This image shows a portion of the Martian terrain and the forward ramp of the Mars Pathfinder lander.
Click on image for full size

The Mars Surveyor Program

Because of the failure of the Mars Observer (MO), NASA planned a new Mars Surveyor Program. The Surveyor Program was designed to explore all of the things the MO was suppose to, and a lot more. The Surveyor Program used cheaper spacecraft, and newer, more experimental engineering and design. Among the questions the Mars Surveyor Program was designed to answer was where is the Martian water?

The program was suppose to consist of spacecraft that would be launched about every 26 months. The spacecraft were named: Mars Pathfinder, Mars Global Surveyor, Mars '98, Mars 2001, Mars 2003, and Mars 2005. The Pathfinder mission was a huge success. And the Mars Global Surveyor is still taking measurements. However, the Mars '98 Orbiter and Lander were lost. After this great loss, NASA saw a need to rethink Mars exploration. This concluded the Mars Surveyor Program.

In 2000, a new Mars Exploration Program was announced. This new program includes the Mars Odyssey 2001 mission which was launched in April 2001. It also provides for five other major Mars missions in the next decade. NASA plans to launch twin rovers which will land on Mars in 2003 and a powerful scientific orbiter to be launched in 2005. A mobile science laboratory and the first of several smaller Scout missions are planned for 2007. Wrapping up this phase of exploration would be a sample return mission possibly as early as 2011. A sample return mission is where rocks and dirt would be brought back to Earth from the surface of Mars. Cool!

Last modified April 27, 2001 by Jennifer Bergman.

You might also be interested in:

Traveling Nitrogen Classroom Activity Kit

Check out our online store - minerals, fossils, books, activities, jewelry, and household items!...more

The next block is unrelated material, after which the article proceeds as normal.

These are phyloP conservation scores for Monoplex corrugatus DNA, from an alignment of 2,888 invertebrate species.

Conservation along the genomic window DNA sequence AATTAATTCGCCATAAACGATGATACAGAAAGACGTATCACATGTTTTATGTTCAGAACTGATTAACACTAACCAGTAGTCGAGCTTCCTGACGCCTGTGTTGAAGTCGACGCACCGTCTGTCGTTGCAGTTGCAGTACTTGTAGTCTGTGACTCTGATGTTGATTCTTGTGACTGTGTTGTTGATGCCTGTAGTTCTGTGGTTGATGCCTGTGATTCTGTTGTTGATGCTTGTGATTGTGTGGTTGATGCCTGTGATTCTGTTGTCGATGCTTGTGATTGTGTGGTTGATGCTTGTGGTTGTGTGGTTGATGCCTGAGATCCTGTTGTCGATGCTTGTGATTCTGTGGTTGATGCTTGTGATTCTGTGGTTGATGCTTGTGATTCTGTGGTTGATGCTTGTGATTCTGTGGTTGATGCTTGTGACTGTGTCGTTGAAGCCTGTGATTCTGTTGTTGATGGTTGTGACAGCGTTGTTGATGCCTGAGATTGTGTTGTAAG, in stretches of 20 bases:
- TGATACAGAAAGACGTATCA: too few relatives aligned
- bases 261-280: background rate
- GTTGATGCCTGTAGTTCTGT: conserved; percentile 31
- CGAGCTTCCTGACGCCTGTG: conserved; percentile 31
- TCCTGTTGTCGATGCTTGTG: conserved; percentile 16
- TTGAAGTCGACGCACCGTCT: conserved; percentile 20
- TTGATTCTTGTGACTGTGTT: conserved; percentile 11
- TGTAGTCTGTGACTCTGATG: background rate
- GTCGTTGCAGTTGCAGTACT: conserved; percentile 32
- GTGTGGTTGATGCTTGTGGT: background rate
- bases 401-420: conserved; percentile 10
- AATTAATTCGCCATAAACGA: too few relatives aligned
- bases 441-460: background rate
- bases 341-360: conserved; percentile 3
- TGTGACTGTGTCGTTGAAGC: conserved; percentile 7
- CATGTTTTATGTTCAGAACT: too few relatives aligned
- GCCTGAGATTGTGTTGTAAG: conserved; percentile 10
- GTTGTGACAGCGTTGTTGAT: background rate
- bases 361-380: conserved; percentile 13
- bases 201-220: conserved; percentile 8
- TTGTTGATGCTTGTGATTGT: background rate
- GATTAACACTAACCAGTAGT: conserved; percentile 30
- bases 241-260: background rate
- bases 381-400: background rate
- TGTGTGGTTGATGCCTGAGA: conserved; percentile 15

An Overview of the Mars Pathfinder Mission

The goal of the Mars Pathfinder (MPF) mission was to analyze the rocks and soil of Mars. The MPF was actually 2 parts, a lander and a rover. The lander stayed right where it landed while the rover named...more

Mars Odyssey

The Mars Odyssey was launched April 7, 2001, from Florida. After a six-month, 285 million-mile journey, the Odyssey arrived at Mars on October 24, 2001. The Odyssey is in its aerobraking phase right now....more

Mars Global Surveyor Magnetometer findings

An important new result from the Mars Global Surveyor (MGS) mission is the definite confirmation of the presence of a magnetosphere around Mars. Previous missions did not make really good measurements...more

Headlines declare: Mars Pathfinder Lands on July 4th

The Mars Pathfinder was launched in December 1996 on a Delta II rocket. The spacecraft entered the atmosphere on July 4th, 1997, where a heat shield, parachutes, and airbags helped it land. After impact...more

Mars 2005

The Mars 2005 mission is still in the planning stages. It is set to launch in the year 2005. ...more


The Mars Global Surveyor reached Mars in September of 1997. But it didn't make it into its final mapping orbit until February 1999. What took so long? Surveyor needed to reach a near-circular, low-altitude...more

Mars Global Surveyor Measures Olympus Mons

Mars Global Surveyor carries an instrument which measures the heights of things. This instrument is called an altimeter, or "altitude-meter". The graph to the left shows the results returned from Mars...more

Windows to the Universe, a project of the National Earth Science Teachers Association, is sponsored in part is sponsored in part through grants from federal agencies (NASA and NOAA), and partnerships with affiliated organizations, including the American Geophysical Union, the Howard Hughes Medical Institute, the Earth System Information Partnership, the American Meteorological Society, the National Center for Science Education, and TERC. The American Geophysical Union and the American Geosciences Institute are Windows to the Universe Founding Partners. NESTA welcomes new Institutional Affiliates in support of our ongoing programs, as well as collaborations on new projects. Contact NESTA for more information. NASA ESIP NCSE HHMI AGU AGI AMS NOAA